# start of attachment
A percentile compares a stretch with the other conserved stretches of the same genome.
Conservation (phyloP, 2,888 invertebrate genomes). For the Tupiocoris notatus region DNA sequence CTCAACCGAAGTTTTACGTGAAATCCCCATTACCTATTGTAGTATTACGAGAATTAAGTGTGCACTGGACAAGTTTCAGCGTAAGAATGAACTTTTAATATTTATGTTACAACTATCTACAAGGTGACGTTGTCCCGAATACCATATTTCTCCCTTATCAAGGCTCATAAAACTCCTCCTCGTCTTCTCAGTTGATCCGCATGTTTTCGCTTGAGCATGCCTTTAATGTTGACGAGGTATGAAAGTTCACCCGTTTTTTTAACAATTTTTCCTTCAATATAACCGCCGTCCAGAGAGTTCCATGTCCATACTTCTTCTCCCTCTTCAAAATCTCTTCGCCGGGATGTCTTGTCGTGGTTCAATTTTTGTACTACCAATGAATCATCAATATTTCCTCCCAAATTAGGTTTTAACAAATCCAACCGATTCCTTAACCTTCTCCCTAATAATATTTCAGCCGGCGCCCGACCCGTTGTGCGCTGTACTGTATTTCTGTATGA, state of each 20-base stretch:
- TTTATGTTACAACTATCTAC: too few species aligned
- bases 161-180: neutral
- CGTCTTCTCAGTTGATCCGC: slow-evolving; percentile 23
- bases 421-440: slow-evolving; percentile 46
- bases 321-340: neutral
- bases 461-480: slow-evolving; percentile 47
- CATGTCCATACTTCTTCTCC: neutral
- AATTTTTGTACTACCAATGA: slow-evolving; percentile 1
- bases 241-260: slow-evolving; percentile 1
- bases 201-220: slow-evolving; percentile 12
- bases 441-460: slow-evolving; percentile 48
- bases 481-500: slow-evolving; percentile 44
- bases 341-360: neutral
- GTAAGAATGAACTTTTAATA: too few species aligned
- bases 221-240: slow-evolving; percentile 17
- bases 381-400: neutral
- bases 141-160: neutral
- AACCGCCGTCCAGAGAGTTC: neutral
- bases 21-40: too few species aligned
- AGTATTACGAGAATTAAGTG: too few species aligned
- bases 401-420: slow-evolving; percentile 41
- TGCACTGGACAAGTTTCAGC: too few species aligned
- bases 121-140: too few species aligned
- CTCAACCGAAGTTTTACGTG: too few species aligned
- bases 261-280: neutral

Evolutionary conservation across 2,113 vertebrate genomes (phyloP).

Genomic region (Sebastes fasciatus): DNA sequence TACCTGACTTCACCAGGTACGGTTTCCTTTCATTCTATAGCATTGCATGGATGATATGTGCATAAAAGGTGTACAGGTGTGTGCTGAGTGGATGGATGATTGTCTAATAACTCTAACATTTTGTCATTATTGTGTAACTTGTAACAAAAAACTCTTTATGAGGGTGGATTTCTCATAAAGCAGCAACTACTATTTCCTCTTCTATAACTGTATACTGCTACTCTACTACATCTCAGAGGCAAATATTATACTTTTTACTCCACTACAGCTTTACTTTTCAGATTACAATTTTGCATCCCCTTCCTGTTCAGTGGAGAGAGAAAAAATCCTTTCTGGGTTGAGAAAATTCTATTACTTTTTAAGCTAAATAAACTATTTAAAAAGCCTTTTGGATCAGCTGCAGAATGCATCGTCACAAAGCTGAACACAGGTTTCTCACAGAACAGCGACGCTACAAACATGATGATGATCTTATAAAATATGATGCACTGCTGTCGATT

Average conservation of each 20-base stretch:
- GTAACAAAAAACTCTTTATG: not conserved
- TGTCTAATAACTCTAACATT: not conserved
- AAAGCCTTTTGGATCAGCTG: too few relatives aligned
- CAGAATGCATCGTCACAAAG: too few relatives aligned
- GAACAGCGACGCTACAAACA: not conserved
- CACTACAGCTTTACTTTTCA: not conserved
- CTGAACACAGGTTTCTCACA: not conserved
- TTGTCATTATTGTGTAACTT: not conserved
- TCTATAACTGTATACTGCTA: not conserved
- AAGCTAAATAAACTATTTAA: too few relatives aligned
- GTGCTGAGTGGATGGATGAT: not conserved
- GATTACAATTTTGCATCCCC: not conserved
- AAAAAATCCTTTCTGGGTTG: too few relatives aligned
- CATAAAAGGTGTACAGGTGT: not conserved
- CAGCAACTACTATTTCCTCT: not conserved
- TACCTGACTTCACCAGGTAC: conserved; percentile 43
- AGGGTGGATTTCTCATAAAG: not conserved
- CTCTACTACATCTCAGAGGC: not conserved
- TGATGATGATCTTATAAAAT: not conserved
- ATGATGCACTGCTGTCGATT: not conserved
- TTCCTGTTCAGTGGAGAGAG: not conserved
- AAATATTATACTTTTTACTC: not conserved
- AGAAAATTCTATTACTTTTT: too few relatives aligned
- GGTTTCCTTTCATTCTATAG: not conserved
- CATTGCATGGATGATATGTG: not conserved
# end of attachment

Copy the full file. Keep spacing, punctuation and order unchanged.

A percentile compares a stretch with the other conserved stretches of the same genome.
Conservation (phyloP, 2,888 invertebrate genomes). For the Tupiocoris notatus region DNA sequence CTCAACCGAAGTTTTACGTGAAATCCCCATTACCTATTGTAGTATTACGAGAATTAAGTGTGCACTGGACAAGTTTCAGCGTAAGAATGAACTTTTAATATTTATGTTACAACTATCTACAAGGTGACGTTGTCCCGAATACCATATTTCTCCCTTATCAAGGCTCATAAAACTCCTCCTCGTCTTCTCAGTTGATCCGCATGTTTTCGCTTGAGCATGCCTTTAATGTTGACGAGGTATGAAAGTTCACCCGTTTTTTTAACAATTTTTCCTTCAATATAACCGCCGTCCAGAGAGTTCCATGTCCATACTTCTTCTCCCTCTTCAAAATCTCTTCGCCGGGATGTCTTGTCGTGGTTCAATTTTTGTACTACCAATGAATCATCAATATTTCCTCCCAAATTAGGTTTTAACAAATCCAACCGATTCCTTAACCTTCTCCCTAATAATATTTCAGCCGGCGCCCGACCCGTTGTGCGCTGTACTGTATTTCTGTATGA, state of each 20-base stretch:
- TTTATGTTACAACTATCTAC: too few species aligned
- bases 161-180: neutral
- CGTCTTCTCAGTTGATCCGC: slow-evolving; percentile 23
- bases 421-440: slow-evolving; percentile 46
- bases 321-340: neutral
- bases 461-480: slow-evolving; percentile 47
- CATGTCCATACTTCTTCTCC: neutral
- AATTTTTGTACTACCAATGA: slow-evolving; percentile 1
- bases 241-260: slow-evolving; percentile 1
- bases 201-220: slow-evolving; percentile 12
- bases 441-460: slow-evolving; percentile 48
- bases 481-500: slow-evolving; percentile 44
- bases 341-360: neutral
- GTAAGAATGAACTTTTAATA: too few species aligned
- bases 221-240: slow-evolving; percentile 17
- bases 381-400: neutral
- bases 141-160: neutral
- AACCGCCGTCCAGAGAGTTC: neutral
- bases 21-40: too few species aligned
- AGTATTACGAGAATTAAGTG: too few species aligned
- bases 401-420: slow-evolving; percentile 41
- TGCACTGGACAAGTTTCAGC: too few species aligned
- bases 121-140: too few species aligned
- CTCAACCGAAGTTTTACGTG: too few species aligned
- bases 261-280: neutral

Evolutionary conservation across 2,113 vertebrate genomes (phyloP).

Genomic region (Sebastes fasciatus): DNA sequence TACCTGACTTCACCAGGTACGGTTTCCTTTCATTCTATAGCATTGCATGGATGATATGTGCATAAAAGGTGTACAGGTGTGTGCTGAGTGGATGGATGATTGTCTAATAACTCTAACATTTTGTCATTATTGTGTAACTTGTAACAAAAAACTCTTTATGAGGGTGGATTTCTCATAAAGCAGCAACTACTATTTCCTCTTCTATAACTGTATACTGCTACTCTACTACATCTCAGAGGCAAATATTATACTTTTTACTCCACTACAGCTTTACTTTTCAGATTACAATTTTGCATCCCCTTCCTGTTCAGTGGAGAGAGAAAAAATCCTTTCTGGGTTGAGAAAATTCTATTACTTTTTAAGCTAAATAAACTATTTAAAAAGCCTTTTGGATCAGCTGCAGAATGCATCGTCACAAAGCTGAACACAGGTTTCTCACAGAACAGCGACGCTACAAACATGATGATGATCTTATAAAATATGATGCACTGCTGTCGATT

Average conservation of each 20-base stretch:
- GTAACAAAAAACTCTTTATG: not conserved
- TGTCTAATAACTCTAACATT: not conserved
- AAAGCCTTTTGGATCAGCTG: too few relatives aligned
- CAGAATGCATCGTCACAAAG: too few relatives aligned
- GAACAGCGACGCTACAAACA: not conserved
- CACTACAGCTTTACTTTTCA: not conserved
- CTGAACACAGGTTTCTCACA: not conserved
- TTGTCATTATTGTGTAACTT: not conserved
- TCTATAACTGTATACTGCTA: not conserved
- AAGCTAAATAAACTATTTAA: too few relatives aligned
- GTGCTGAGTGGATGGATGAT: not conserved
- GATTACAATTTTGCATCCCC: not conserved
- AAAAAATCCTTTCTGGGTTG: too few relatives aligned
- CATAAAAGGTGTACAGGTGT: not conserved
- CAGCAACTACTATTTCCTCT: not conserved
- TACCTGACTTCACCAGGTAC: conserved; percentile 43
- AGGGTGGATTTCTCATAAAG: not conserved
- CTCTACTACATCTCAGAGGC: not conserved
- TGATGATGATCTTATAAAAT: not conserved
- ATGATGCACTGCTGTCGATT: not conserved
- TTCCTGTTCAGTGGAGAGAG: not conserved
- AAATATTATACTTTTTACTC: not conserved
- AGAAAATTCTATTACTTTTT: too few relatives aligned
- GGTTTCCTTTCATTCTATAG: not conserved
- CATTGCATGGATGATATGTG: not conserved